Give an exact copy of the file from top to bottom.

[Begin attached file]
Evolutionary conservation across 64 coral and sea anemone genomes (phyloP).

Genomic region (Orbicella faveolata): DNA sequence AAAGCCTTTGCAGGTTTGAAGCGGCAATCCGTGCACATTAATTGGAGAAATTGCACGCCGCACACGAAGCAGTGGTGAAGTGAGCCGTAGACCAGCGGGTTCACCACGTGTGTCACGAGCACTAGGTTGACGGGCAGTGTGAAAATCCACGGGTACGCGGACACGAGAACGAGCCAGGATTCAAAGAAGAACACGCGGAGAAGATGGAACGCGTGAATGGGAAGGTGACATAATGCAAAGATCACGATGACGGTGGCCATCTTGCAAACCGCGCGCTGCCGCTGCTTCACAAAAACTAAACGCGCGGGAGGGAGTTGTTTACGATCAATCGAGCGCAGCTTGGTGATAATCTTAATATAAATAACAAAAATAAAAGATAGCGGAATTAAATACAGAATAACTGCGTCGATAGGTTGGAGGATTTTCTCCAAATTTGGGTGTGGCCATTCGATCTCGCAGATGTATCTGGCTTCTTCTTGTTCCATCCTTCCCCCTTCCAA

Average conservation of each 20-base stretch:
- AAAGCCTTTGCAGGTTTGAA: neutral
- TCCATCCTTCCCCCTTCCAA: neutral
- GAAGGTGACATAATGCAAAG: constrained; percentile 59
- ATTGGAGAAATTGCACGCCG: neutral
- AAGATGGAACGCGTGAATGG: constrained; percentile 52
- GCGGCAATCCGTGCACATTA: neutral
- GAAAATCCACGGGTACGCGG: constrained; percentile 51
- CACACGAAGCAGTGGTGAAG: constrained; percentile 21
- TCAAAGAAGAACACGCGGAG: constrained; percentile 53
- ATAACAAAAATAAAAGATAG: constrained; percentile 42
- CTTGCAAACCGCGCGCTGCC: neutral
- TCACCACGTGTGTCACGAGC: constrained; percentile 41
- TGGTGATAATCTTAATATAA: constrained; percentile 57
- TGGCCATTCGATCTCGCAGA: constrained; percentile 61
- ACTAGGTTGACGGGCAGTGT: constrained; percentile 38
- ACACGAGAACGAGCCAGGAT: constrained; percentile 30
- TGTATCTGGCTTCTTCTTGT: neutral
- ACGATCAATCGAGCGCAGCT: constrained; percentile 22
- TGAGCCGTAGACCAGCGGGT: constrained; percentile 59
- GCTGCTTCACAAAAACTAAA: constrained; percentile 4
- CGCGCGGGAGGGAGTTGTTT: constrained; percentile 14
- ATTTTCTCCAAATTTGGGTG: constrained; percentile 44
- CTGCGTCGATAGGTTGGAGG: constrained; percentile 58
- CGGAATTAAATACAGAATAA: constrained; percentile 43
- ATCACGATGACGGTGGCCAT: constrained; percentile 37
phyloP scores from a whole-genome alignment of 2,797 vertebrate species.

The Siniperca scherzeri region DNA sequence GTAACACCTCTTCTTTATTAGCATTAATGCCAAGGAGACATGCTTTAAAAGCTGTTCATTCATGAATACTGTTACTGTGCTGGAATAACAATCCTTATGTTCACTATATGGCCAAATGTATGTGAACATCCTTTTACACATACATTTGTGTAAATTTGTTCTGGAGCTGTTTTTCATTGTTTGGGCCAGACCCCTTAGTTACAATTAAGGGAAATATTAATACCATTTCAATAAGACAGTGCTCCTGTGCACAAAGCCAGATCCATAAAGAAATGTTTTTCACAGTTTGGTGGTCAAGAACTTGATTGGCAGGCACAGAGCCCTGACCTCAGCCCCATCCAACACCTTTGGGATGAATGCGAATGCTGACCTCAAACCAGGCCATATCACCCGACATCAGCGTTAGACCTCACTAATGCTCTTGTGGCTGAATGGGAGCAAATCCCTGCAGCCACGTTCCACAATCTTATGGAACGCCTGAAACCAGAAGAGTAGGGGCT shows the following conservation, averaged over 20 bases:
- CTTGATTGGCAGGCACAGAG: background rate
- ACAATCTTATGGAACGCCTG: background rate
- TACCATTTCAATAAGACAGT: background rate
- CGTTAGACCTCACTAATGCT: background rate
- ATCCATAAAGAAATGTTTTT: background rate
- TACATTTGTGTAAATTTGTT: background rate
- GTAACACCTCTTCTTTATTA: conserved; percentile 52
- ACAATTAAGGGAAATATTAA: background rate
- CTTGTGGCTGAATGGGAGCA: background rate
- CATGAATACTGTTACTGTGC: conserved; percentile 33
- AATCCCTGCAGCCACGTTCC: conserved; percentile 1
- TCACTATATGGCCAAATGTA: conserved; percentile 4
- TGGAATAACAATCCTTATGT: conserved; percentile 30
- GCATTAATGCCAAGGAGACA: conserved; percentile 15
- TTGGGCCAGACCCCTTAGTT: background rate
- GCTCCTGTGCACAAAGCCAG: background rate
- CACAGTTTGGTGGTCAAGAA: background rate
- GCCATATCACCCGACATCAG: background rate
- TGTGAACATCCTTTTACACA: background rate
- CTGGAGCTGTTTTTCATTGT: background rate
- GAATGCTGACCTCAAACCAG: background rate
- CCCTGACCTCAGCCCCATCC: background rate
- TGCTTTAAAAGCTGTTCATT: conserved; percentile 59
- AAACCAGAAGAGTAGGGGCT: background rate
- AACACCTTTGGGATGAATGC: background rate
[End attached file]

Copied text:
Evolutionary conservation across 64 coral and sea anemone genomes (phyloP).

Genomic region (Orbicella faveolata): DNA sequence AAAGCCTTTGCAGGTTTGAAGCGGCAATCCGTGCACATTAATTGGAGAAATTGCACGCCGCACACGAAGCAGTGGTGAAGTGAGCCGTAGACCAGCGGGTTCACCACGTGTGTCACGAGCACTAGGTTGACGGGCAGTGTGAAAATCCACGGGTACGCGGACACGAGAACGAGCCAGGATTCAAAGAAGAACACGCGGAGAAGATGGAACGCGTGAATGGGAAGGTGACATAATGCAAAGATCACGATGACGGTGGCCATCTTGCAAACCGCGCGCTGCCGCTGCTTCACAAAAACTAAACGCGCGGGAGGGAGTTGTTTACGATCAATCGAGCGCAGCTTGGTGATAATCTTAATATAAATAACAAAAATAAAAGATAGCGGAATTAAATACAGAATAACTGCGTCGATAGGTTGGAGGATTTTCTCCAAATTTGGGTGTGGCCATTCGATCTCGCAGATGTATCTGGCTTCTTCTTGTTCCATCCTTCCCCCTTCCAA

Average conservation of each 20-base stretch:
- AAAGCCTTTGCAGGTTTGAA: neutral
- TCCATCCTTCCCCCTTCCAA: neutral
- GAAGGTGACATAATGCAAAG: constrained; percentile 59
- ATTGGAGAAATTGCACGCCG: neutral
- AAGATGGAACGCGTGAATGG: constrained; percentile 52
- GCGGCAATCCGTGCACATTA: neutral
- GAAAATCCACGGGTACGCGG: constrained; percentile 51
- CACACGAAGCAGTGGTGAAG: constrained; percentile 21
- TCAAAGAAGAACACGCGGAG: constrained; percentile 53
- ATAACAAAAATAAAAGATAG: constrained; percentile 42
- CTTGCAAACCGCGCGCTGCC: neutral
- TCACCACGTGTGTCACGAGC: constrained; percentile 41
- TGGTGATAATCTTAATATAA: constrained; percentile 57
- TGGCCATTCGATCTCGCAGA: constrained; percentile 61
- ACTAGGTTGACGGGCAGTGT: constrained; percentile 38
- ACACGAGAACGAGCCAGGAT: constrained; percentile 30
- TGTATCTGGCTTCTTCTTGT: neutral
- ACGATCAATCGAGCGCAGCT: constrained; percentile 22
- TGAGCCGTAGACCAGCGGGT: constrained; percentile 59
- GCTGCTTCACAAAAACTAAA: constrained; percentile 4
- CGCGCGGGAGGGAGTTGTTT: constrained; percentile 14
- ATTTTCTCCAAATTTGGGTG: constrained; percentile 44
- CTGCGTCGATAGGTTGGAGG: constrained; percentile 58
- CGGAATTAAATACAGAATAA: constrained; percentile 43
- ATCACGATGACGGTGGCCAT: constrained; percentile 37
phyloP scores from a whole-genome alignment of 2,797 vertebrate species.

The Siniperca scherzeri region DNA sequence GTAACACCTCTTCTTTATTAGCATTAATGCCAAGGAGACATGCTTTAAAAGCTGTTCATTCATGAATACTGTTACTGTGCTGGAATAACAATCCTTATGTTCACTATATGGCCAAATGTATGTGAACATCCTTTTACACATACATTTGTGTAAATTTGTTCTGGAGCTGTTTTTCATTGTTTGGGCCAGACCCCTTAGTTACAATTAAGGGAAATATTAATACCATTTCAATAAGACAGTGCTCCTGTGCACAAAGCCAGATCCATAAAGAAATGTTTTTCACAGTTTGGTGGTCAAGAACTTGATTGGCAGGCACAGAGCCCTGACCTCAGCCCCATCCAACACCTTTGGGATGAATGCGAATGCTGACCTCAAACCAGGCCATATCACCCGACATCAGCGTTAGACCTCACTAATGCTCTTGTGGCTGAATGGGAGCAAATCCCTGCAGCCACGTTCCACAATCTTATGGAACGCCTGAAACCAGAAGAGTAGGGGCT shows the following conservation, averaged over 20 bases:
- CTTGATTGGCAGGCACAGAG: background rate
- ACAATCTTATGGAACGCCTG: background rate
- TACCATTTCAATAAGACAGT: background rate
- CGTTAGACCTCACTAATGCT: background rate
- ATCCATAAAGAAATGTTTTT: background rate
- TACATTTGTGTAAATTTGTT: background rate
- GTAACACCTCTTCTTTATTA: conserved; percentile 52
- ACAATTAAGGGAAATATTAA: background rate
- CTTGTGGCTGAATGGGAGCA: background rate
- CATGAATACTGTTACTGTGC: conserved; percentile 33
- AATCCCTGCAGCCACGTTCC: conserved; percentile 1
- TCACTATATGGCCAAATGTA: conserved; percentile 4
- TGGAATAACAATCCTTATGT: conserved; percentile 30
- GCATTAATGCCAAGGAGACA: conserved; percentile 15
- TTGGGCCAGACCCCTTAGTT: background rate
- GCTCCTGTGCACAAAGCCAG: background rate
- CACAGTTTGGTGGTCAAGAA: background rate
- GCCATATCACCCGACATCAG: background rate
- TGTGAACATCCTTTTACACA: background rate
- CTGGAGCTGTTTTTCATTGT: background rate
- GAATGCTGACCTCAAACCAG: background rate
- CCCTGACCTCAGCCCCATCC: background rate
- TGCTTTAAAAGCTGTTCATT: conserved; percentile 59
- AAACCAGAAGAGTAGGGGCT: background rate
- AACACCTTTGGGATGAATGC: background rate